I recently turned 27. The one and only consequence of this is that it sets the countdown to 30 disconcertingly low. I’m trying to be a good sport about this since internalizing guilt and shame about the uncontrollable aging process is a stupid thing to do. But it’s hard. Society keeps complicating this for me.
There are a number of obstacles that prevent me from being a well-adjusted adult. Obstacle one consists of the expressed thoughts and opinions of everyone around me. Most my friends and acquaintances are my age or older and nary a day goes by where there isn’t some facebook update or conversation where someone bemoans the atrocities of aging. The most popular comment, by far, is some permutation of “my best days are behind me.” As someone whose life has been chiefly shaped by the swinging pendulum of recurring depression, such comments set off a blaring call to panic in the perennial paranoia that echoes about my brain.
“But mourning is an important step in healing,” I tell myself, and policing public opinion is futile. People have a right to vent. So I just tune it out.
Obstacle number two: woefully depressing self talk. I recently had a conversation with a friend that I hadn’t talked to in some time. After stating her age, she noted that she was getting older, “Well, not older but, less young.” Anyone who’s ever breached the topic of age to someone significantly older than them has invariably made the faux pas of referring to a certain age as being old, only to have to hastily backpedal and insist that 40/50/80 isn’t old, per se, just, you know, older. Such comments all point towards age as being a source of perpetual dread. There’s no escaping the encroaching shame of age. It haunts you your entire life. There is no freedom or emancipation from it. It would seem that, like Amanda Palmer says, my entire life is going to be “one endless hope for feeling better.”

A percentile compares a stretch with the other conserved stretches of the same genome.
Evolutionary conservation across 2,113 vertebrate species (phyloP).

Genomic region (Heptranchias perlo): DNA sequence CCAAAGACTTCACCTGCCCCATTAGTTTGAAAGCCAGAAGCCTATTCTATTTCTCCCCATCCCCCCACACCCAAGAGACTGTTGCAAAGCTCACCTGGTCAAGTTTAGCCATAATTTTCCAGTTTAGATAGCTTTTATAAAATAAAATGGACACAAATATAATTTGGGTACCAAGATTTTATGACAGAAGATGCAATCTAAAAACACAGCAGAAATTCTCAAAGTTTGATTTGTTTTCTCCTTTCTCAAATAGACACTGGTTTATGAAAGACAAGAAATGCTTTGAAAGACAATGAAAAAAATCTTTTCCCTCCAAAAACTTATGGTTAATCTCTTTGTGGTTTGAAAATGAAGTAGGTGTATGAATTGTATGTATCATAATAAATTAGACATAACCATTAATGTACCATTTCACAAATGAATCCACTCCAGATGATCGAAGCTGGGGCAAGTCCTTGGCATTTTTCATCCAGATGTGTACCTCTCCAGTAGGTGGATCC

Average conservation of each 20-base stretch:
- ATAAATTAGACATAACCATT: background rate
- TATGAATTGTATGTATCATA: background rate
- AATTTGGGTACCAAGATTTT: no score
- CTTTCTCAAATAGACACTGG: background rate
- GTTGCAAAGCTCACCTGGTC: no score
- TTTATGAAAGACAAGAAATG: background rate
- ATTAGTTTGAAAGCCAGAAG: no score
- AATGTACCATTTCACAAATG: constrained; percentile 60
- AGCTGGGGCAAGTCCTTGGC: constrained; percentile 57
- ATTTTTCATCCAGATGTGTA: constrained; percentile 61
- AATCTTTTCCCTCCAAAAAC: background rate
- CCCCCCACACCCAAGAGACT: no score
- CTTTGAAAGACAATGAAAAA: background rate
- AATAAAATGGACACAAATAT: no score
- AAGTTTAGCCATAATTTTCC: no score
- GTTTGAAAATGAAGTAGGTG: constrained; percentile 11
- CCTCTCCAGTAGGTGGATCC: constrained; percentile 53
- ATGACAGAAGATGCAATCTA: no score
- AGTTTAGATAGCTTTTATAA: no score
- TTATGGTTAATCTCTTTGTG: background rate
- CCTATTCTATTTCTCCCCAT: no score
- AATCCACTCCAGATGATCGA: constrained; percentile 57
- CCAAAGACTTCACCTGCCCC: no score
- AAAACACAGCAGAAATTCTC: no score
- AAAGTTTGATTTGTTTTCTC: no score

Obstacle number three: enduring paranoia. When I turned 18 I had my first nervous breakdown. At the heart of it was a conviction that, since I had just turned 18 and had accomplished nothing, my entire life was shot. I carried this conviction with me through college, the duration of my time as a bank teller and it only recent began to lessen in severity once I started to travel. This is an exceptionally irrational conviction yet it keeps being reaffirmed by the sentiments of larger society.
Obstacle number four: all of my dating experiences ever. Years ago there was a particularly odd individual who was quite smitten with me. After months of chilling/fake dating, he asked how old I was. When I responded that I was 24, he visibly recoiled. After recovering from his stunned, vaguely betrayed reaction, he uttered, “Woah... I didn’t realize how old you are.” Our fake relationship petered out shortly there after. I moved on to what I thought would be a real boyfriend. A couple dates in he inquired about my age. “Oh... I didn’t realize you were that old.” To be fair, I was drinking a vanilla Ensure at the time, so perhaps the harsh, accusatory tone of his was well warranted. I could go on.
While I wish that society would be a bit more positive about the aging process, all these causes are greatly subordinated to my last and far more pressing complication towards healthy aging: being gay.
No one likes getting older. Everyone hates it but few people would disagree that there is more at stake for women. It’s even worse for fags.
Every time I go to the fag bar, I always start my rounds by chatting with the older gentlemen. It’s always the same. We chat, we share stories of woe, he hits on me, I politely decline and move on to flirting with the younger men, leaving him with the same look of sad resignation on his face. I feel horrible about it. I usually find them interesting. I just don’t want to fuck them. I once made the error of asking one how old he is. Immediately a look of intense pain and guilt washed over his face. It was an acutely painful grimace. He couldn’t bring himself to answer. I once complimented an older sex partner on his prowess, noting that younger guys don’t often really know what they’re doing. I thought I was being complimentary. He looked like I punched him in the face.